Explanation of cognitive therapy and vicious circle of thoughts

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Cognitive Therapy (CT) focuses on the connection between our thoughts and feelings. The way we interpret our experiences can play a major role in our negative feelings. Based on your experiences, you form ideas and beliefs about yourself, others and the world. These ideas are called ‘cognitive schemas’ or core beliefs. Based on these core beliefs, you can regulate and evaluate your behaviour, which makes life more manageable. In the past, these core beliefs might have been useful to you when coping with a period in your life, but they can cause problems later on in life. For example, these core beliefs can start to evoke negative thoughts, which limit your performance. A limiting core belief could be: “I have to do everything I do well, otherwise I am worth nothing”. Since a person simply cannot do everything well, there is a good chance that such a core belief will cause negative feelings eventually.

The emergence of the thought circle

Negative thoughts impose themselves automatically, without someone being consciously aware of their core beliefs or schemas. The occurrence of negative thoughts increases more and more and is often accompanied by an increase in depressed mood and other negative feelings. As the sadness grows, negative thoughts become more common, more intense and increasingly credible. Thinking negatively becomes a habit. That is why it becomes increasingly difficult to put these thoughts into perspective. All this, again, reinforces the negativity.

It is a vicious circle in which you can get trapped in: the sadder you feel, the more negative thoughts arise. These thoughts become more and more credible, which in turn reinforces the sadness. This vicious circle is shown below.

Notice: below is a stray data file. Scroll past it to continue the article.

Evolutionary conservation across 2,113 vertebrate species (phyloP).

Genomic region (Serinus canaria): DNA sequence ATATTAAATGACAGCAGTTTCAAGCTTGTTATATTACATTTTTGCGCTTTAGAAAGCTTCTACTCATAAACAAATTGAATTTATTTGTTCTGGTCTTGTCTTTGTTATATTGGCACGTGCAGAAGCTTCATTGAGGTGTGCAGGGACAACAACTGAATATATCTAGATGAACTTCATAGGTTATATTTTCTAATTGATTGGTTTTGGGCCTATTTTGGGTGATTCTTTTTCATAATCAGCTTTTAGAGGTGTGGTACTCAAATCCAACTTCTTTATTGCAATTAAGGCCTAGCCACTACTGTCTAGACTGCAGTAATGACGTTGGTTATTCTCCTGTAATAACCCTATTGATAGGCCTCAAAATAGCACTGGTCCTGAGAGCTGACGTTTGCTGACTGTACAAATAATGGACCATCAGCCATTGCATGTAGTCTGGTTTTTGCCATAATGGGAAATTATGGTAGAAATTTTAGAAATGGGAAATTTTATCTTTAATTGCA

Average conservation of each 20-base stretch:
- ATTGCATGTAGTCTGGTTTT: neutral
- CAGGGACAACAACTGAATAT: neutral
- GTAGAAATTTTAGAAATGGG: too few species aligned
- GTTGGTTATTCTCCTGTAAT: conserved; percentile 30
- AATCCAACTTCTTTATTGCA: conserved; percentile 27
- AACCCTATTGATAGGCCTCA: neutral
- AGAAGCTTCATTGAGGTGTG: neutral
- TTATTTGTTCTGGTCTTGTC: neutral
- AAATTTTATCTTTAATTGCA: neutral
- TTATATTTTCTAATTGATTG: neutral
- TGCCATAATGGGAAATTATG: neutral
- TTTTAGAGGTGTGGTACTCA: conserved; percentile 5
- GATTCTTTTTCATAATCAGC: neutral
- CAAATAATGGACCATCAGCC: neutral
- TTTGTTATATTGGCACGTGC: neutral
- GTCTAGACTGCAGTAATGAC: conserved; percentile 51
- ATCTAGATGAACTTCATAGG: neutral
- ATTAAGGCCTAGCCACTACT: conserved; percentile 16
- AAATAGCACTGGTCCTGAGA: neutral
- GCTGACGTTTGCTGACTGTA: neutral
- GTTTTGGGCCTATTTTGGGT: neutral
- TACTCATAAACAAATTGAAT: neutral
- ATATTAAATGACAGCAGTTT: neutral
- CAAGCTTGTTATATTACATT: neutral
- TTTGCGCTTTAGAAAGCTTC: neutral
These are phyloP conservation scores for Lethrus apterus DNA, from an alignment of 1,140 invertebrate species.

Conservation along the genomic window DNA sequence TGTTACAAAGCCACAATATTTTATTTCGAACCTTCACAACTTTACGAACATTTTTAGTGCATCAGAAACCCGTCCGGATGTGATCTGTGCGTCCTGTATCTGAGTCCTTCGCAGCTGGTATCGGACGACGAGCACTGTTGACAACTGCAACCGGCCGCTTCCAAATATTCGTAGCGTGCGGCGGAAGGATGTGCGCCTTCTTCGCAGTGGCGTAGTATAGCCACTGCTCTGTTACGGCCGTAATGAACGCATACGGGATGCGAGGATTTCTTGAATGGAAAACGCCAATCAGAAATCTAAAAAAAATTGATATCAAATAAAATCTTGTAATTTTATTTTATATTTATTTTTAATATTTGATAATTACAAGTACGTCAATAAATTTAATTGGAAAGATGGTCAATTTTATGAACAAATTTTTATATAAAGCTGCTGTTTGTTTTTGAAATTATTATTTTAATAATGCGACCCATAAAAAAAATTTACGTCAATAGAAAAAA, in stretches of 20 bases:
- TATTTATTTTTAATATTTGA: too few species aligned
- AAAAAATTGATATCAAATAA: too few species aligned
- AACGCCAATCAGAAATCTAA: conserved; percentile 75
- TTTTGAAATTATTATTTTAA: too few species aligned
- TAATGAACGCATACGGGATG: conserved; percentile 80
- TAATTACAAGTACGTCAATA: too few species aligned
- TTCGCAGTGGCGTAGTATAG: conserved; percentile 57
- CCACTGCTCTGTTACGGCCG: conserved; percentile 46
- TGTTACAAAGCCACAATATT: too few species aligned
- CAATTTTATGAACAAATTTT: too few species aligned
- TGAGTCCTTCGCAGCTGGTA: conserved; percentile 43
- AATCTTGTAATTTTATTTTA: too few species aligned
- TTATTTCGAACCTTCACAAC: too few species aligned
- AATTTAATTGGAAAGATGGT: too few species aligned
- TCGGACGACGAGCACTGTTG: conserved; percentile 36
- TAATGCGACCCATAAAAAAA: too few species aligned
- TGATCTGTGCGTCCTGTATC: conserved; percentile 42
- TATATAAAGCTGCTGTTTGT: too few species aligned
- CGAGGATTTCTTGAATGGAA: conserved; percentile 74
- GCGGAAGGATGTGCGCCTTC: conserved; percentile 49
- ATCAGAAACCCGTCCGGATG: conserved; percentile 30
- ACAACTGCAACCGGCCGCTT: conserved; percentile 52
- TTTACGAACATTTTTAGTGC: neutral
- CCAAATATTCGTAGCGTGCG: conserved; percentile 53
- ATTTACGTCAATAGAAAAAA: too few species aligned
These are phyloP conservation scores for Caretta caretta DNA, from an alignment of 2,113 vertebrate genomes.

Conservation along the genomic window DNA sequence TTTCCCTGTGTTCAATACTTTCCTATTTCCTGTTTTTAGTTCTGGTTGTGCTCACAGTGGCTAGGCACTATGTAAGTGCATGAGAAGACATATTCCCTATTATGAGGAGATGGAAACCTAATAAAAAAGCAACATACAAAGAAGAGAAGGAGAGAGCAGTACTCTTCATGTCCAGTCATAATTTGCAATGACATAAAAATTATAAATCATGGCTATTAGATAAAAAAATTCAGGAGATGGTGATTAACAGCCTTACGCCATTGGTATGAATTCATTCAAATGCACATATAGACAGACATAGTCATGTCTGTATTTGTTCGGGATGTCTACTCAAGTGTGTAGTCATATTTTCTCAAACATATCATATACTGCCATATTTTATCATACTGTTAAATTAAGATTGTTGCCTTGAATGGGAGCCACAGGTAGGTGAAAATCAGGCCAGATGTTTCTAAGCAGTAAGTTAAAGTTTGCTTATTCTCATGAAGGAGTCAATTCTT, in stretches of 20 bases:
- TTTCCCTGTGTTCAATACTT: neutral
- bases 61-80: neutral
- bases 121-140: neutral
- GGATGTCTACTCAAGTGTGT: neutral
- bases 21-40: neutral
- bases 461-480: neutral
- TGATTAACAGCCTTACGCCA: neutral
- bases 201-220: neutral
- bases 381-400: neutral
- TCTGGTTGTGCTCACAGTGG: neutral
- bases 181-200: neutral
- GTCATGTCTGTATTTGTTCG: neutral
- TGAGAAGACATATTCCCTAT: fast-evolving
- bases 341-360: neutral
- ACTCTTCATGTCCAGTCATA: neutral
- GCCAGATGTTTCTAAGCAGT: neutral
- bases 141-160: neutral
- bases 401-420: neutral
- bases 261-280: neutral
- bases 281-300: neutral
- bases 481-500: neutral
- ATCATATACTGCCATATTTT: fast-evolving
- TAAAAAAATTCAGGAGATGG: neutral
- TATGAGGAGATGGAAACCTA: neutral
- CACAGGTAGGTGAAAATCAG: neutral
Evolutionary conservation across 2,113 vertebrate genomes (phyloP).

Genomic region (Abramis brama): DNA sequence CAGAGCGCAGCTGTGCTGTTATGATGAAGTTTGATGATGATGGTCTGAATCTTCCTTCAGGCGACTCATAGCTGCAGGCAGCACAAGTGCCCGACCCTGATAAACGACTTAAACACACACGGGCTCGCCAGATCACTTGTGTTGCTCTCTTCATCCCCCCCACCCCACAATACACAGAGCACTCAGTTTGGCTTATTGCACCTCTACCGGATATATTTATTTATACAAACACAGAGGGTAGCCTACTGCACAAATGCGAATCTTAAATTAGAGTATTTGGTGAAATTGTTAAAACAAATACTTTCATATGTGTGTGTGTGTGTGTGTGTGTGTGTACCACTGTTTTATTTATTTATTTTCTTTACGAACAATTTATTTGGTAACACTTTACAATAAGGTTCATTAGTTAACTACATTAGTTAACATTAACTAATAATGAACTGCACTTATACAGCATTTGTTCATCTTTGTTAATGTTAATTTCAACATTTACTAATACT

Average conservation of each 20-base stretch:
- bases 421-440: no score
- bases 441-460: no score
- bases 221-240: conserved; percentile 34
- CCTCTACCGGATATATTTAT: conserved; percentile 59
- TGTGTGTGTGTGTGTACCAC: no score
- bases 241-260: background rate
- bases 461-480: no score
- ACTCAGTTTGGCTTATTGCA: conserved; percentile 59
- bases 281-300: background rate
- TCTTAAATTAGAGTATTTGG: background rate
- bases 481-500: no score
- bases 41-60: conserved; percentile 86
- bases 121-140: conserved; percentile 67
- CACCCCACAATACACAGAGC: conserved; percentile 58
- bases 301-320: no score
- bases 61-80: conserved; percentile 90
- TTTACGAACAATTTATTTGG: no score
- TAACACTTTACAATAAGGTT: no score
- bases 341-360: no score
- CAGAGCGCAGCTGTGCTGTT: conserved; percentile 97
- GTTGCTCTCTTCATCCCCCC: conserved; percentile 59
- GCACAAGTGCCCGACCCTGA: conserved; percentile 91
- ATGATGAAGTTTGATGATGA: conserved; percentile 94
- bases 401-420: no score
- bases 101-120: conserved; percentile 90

So, negative thinking can gradually become a habit. This is often the case with habits of which you don’t actually realize that you have them. This can make it seem as if a certain event leads directly to a negative mood, while there is actually a mediator: your thoughts. These thoughts are also called ‘negative automatic thoughts’ because of their negative consequences.

Vicious circle

When you combine the vicious negative behavioural circle and the thought circle, it results in the circle below. It shows that behaviour and thoughts are connected and influence each other.

Breaking the circle with cognitive therapy

The aim is to learn to break the circle. This can be done using cognitive therapy (CT). You will learn to investigate which thoughts are influencing or worsening your depressed moods, based on a situation that you experienced prior to your depression. You will take note of these thoughts and decide if they are realistic and correct. You will then begin to challenge these thoughts and try to look at the event from a different perspective. This can, in turn, affect your mood. Lastly, attention is paid to the core beliefs that underlie the automatic negative thoughts. These core beliefs and schemas are examined and adjusted as needed.

NiceDay

Do you recognize this circle of thoughts or do you experience many automatic negative thoughts yourself? Fill in a thought record in the NiceDay app to get more insight into this!

 

Source: Keijsers, G. P. J., Van Minnen, A., Verbraak, M., Hoogduin, C. A. L. & Emmelkamp, P., (2017). Protocol-based treatments for adults with psychological complaints.

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